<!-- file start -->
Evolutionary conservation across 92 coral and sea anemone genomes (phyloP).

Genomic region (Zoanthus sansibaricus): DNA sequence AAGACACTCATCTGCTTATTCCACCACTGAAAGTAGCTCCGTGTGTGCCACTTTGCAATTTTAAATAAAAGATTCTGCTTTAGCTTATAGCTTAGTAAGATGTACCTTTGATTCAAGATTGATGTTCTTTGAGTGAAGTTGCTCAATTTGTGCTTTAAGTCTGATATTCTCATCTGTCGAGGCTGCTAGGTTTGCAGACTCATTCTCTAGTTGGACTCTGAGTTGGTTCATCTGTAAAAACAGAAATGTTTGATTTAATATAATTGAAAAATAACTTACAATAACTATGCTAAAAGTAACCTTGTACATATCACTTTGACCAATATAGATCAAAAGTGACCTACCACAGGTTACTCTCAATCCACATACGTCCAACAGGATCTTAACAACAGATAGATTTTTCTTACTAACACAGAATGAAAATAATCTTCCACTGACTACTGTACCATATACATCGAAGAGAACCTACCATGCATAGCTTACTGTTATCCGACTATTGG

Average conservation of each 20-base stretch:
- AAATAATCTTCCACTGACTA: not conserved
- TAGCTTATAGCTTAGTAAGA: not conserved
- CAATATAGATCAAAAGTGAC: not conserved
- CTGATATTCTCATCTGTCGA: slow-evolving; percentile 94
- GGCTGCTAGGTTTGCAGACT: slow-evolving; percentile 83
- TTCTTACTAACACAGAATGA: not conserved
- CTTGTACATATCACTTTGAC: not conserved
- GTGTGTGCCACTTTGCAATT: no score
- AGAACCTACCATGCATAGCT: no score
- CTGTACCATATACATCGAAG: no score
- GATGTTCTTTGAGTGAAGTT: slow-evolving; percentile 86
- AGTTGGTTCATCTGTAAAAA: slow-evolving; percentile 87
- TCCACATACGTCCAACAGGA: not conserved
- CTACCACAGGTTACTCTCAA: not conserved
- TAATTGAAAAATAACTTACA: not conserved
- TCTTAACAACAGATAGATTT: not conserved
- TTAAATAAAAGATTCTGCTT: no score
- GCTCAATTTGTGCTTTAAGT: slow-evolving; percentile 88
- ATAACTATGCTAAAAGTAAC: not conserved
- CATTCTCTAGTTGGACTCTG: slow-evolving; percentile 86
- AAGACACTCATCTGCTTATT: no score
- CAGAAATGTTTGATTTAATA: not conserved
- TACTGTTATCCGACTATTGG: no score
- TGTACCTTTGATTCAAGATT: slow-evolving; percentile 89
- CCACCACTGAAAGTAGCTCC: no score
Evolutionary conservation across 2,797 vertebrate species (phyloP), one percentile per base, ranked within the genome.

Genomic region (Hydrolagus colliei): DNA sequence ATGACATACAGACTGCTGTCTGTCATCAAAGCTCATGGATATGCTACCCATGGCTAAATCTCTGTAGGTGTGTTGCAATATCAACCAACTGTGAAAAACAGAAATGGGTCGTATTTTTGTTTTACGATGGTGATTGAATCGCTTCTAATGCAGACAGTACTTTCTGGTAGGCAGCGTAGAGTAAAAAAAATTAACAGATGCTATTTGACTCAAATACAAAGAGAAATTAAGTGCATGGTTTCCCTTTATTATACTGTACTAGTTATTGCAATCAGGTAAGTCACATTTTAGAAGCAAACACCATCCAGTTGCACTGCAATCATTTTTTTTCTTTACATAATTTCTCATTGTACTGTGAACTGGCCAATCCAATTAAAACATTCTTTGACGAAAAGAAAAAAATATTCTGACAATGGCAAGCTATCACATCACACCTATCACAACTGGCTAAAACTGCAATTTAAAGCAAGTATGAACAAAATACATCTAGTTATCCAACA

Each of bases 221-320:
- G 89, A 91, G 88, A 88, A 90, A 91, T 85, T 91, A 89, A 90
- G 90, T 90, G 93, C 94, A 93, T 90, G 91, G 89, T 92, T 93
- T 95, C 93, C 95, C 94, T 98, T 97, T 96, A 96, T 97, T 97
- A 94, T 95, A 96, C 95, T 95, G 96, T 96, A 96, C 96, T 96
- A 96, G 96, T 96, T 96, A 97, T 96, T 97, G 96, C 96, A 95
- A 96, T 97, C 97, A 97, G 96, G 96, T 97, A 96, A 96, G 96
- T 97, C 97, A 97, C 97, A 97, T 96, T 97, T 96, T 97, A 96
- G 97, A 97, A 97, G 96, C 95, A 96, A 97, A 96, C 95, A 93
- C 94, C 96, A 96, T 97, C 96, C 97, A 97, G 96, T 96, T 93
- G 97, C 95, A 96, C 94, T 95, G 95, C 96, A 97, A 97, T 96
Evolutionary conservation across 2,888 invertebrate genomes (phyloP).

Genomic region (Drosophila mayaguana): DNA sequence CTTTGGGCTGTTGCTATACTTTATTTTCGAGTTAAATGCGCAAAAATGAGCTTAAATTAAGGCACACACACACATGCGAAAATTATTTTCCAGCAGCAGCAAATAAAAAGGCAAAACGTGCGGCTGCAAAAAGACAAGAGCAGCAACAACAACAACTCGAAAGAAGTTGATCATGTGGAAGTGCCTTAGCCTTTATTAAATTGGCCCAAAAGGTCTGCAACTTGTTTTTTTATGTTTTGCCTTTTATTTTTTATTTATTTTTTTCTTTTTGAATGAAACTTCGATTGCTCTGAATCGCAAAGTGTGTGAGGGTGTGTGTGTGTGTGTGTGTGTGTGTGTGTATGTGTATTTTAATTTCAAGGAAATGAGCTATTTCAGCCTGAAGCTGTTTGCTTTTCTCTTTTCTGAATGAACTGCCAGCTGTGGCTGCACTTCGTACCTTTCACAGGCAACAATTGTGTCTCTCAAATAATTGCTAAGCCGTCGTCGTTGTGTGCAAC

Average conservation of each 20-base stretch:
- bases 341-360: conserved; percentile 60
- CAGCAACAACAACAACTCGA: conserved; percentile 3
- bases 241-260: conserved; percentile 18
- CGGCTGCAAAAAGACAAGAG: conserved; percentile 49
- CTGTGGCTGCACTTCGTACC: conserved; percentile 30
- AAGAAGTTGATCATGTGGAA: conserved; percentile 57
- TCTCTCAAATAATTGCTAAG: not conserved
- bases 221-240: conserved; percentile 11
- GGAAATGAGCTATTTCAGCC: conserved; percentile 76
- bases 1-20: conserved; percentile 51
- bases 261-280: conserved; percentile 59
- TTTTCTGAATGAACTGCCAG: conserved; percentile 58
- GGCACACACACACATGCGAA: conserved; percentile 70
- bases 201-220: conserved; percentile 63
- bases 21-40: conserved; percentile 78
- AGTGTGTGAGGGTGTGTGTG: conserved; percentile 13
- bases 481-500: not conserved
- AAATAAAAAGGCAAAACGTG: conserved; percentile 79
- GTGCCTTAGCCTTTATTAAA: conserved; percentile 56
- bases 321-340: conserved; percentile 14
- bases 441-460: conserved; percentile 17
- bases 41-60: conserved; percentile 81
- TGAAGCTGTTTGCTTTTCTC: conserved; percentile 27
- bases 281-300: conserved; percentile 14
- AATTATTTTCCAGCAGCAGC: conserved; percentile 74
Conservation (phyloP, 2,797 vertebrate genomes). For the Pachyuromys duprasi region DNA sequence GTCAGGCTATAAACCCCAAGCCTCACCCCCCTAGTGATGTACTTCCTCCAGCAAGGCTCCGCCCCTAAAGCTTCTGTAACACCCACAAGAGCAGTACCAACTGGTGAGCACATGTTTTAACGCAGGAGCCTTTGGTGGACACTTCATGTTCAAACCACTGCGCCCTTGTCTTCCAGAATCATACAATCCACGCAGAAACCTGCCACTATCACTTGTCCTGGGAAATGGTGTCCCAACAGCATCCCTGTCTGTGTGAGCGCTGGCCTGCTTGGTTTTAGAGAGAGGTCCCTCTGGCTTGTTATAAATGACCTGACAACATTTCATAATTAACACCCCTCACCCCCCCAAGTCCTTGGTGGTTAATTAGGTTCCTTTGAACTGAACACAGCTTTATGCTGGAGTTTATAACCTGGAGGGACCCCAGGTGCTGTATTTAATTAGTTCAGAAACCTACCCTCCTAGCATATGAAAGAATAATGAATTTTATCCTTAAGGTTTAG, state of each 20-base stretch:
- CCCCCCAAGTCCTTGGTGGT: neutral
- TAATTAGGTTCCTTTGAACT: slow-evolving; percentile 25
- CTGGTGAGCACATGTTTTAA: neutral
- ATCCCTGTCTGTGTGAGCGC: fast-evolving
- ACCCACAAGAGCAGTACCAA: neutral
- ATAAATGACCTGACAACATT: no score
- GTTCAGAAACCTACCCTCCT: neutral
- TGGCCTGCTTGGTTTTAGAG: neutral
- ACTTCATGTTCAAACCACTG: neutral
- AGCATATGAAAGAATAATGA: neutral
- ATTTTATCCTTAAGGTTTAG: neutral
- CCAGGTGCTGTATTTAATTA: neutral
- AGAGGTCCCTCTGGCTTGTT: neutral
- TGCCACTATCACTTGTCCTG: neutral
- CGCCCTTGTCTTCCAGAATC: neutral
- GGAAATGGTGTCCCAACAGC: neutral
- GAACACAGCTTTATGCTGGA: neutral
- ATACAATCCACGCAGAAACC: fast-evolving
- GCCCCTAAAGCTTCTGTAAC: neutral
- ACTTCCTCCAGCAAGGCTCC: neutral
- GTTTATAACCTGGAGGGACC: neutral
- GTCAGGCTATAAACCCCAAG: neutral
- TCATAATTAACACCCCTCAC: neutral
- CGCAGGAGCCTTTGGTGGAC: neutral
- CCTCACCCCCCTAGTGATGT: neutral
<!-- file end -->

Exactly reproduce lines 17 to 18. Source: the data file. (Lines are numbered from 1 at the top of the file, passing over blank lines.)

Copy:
- CTACCACAGGTTACTCTCAA: not conserved
- TAATTGAAAAATAACTTACA: not conserved